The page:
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DO NOT FEED THE TROLLS!
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So in the process of cleaning up my workshop I opened the gate to where the '82 Dodge D350 crew cab short bed is sitting, and found that a front tire had flattened and a rear was low, opposite corners. The bumper in front was sitting lower on the flat side than on the inflated side, by enough to be noticeable, probably an inch to an inch and a half. Since I needed to store some bumpers under the truck I jacked the front end up and put it on jackstands at the frame just behind where it straightens out, under the front seats. When I was done, I noticed that the front bumper was now straight, not crooked relative to the body anymore.

How much flex should this frame realistically have? Is this too much?

If it's any help, when I bought the truck it had a utility flatbed on the back and the flatbed's welds had broken at the back, it was only held down by the bolts at the front of the bed near the cab For some odd reason the flatbed installer had bolted it in at the cab and welded it at the back.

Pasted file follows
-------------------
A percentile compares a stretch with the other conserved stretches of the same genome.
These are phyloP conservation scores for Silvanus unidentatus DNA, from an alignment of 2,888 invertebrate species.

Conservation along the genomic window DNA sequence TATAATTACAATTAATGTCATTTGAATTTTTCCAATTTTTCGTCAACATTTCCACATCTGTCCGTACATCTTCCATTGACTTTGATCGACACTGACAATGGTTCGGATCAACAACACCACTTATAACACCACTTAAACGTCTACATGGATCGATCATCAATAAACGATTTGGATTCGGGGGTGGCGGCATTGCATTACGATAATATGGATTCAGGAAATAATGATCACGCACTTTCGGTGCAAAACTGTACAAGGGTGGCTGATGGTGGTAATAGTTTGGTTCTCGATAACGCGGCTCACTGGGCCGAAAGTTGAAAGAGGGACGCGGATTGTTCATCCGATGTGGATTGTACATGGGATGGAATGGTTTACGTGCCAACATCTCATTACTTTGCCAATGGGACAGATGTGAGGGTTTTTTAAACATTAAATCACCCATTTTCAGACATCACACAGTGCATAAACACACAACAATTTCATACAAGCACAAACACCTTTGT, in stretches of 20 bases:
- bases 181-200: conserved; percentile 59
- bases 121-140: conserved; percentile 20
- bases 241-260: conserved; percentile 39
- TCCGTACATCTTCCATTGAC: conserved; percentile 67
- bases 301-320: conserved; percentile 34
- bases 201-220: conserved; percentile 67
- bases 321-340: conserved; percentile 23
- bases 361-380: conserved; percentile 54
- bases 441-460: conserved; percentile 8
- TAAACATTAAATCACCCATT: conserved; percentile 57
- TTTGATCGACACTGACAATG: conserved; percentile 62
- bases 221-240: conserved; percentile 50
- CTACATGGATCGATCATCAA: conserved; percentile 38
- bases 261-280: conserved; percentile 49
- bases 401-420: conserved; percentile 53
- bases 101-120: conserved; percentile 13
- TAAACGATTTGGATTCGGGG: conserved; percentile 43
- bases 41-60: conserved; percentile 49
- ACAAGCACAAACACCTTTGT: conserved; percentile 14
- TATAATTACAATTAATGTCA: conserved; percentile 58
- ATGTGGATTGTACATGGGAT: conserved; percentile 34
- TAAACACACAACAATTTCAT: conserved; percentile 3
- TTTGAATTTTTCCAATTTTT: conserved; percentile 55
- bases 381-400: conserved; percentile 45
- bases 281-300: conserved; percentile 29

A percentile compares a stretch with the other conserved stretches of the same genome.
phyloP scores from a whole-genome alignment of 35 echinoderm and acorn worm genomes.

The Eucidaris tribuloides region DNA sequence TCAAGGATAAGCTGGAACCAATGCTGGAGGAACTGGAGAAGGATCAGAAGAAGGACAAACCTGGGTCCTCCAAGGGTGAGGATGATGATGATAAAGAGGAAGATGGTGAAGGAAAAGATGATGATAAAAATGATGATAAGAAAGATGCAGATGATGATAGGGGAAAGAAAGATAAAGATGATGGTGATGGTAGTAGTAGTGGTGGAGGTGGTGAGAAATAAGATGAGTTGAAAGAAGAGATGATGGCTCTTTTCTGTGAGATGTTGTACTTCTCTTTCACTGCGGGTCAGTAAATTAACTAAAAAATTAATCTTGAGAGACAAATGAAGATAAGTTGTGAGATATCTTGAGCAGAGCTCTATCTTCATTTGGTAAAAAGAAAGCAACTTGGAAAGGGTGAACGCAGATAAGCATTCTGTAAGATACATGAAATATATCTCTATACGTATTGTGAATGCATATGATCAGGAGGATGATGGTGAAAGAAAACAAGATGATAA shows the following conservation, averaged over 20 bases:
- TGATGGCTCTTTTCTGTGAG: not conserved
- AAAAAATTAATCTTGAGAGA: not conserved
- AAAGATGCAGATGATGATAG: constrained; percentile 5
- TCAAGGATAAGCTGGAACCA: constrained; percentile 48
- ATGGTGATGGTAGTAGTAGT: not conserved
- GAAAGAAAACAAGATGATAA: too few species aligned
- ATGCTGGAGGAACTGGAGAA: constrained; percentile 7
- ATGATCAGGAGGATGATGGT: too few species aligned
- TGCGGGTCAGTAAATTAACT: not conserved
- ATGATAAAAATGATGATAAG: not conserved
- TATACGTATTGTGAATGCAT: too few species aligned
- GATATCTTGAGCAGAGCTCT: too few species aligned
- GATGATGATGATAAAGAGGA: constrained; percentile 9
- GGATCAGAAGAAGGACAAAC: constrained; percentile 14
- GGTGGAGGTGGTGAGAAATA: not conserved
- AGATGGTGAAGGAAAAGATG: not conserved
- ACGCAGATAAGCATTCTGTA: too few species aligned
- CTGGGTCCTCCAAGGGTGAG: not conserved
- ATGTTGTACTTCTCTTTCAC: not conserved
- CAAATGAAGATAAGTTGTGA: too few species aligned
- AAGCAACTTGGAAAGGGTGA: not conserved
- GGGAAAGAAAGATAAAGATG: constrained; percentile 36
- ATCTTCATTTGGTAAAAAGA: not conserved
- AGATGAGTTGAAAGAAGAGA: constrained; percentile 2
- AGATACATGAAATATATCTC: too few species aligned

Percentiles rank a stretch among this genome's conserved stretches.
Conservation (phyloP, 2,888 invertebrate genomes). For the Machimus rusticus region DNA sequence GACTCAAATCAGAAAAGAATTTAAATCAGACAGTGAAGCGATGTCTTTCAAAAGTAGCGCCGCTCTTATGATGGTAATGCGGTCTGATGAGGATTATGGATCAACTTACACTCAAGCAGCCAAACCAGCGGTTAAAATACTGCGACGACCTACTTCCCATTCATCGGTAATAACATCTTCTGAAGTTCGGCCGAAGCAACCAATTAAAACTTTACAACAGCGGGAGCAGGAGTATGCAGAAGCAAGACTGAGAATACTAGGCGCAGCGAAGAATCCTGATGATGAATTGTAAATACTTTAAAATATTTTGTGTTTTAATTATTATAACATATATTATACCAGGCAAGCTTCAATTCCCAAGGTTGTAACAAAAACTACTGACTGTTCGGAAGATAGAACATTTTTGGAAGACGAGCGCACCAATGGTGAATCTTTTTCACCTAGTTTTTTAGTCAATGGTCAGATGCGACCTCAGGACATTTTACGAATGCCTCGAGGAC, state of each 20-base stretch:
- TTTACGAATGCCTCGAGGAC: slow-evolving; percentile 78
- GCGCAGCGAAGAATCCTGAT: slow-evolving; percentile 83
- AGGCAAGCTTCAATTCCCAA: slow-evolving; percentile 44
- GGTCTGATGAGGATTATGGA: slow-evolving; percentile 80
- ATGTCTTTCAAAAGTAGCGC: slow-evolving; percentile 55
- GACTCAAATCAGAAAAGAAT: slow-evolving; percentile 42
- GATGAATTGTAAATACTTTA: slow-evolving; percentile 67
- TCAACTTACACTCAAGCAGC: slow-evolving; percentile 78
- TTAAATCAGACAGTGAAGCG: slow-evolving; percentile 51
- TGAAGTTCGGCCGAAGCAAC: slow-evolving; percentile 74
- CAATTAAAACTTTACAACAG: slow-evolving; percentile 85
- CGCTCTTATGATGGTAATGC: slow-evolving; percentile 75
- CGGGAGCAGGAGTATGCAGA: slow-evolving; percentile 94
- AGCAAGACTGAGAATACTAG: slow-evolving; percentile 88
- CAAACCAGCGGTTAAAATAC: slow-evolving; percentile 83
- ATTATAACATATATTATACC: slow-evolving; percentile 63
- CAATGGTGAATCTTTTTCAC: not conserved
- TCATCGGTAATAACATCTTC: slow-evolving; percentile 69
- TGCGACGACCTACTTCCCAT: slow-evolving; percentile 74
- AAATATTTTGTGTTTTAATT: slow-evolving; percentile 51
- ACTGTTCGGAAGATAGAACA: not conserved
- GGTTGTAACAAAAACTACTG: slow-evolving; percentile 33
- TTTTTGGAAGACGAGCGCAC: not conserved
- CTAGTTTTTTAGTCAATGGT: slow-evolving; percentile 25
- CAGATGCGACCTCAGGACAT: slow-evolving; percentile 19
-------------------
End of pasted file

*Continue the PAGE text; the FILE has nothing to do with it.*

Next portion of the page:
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Premium Member
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20,074 Posts
Not so worried about flex, even less worried about bending permanently. I have told the story of an old 70s crew cab that was pile driven many a week for a friend's cordwood hauling truck, replaced grilles, radiators from sticks, and finally, after being rolled from too steep a pile driven drop, the body and bed was removed, engine pulled, and a tape measure check of the frame showed absolutely no damage to it. Part of the reason the body and bed is set on rubber bumpers vice steel plates and tarpaper gaskets like a car.
 
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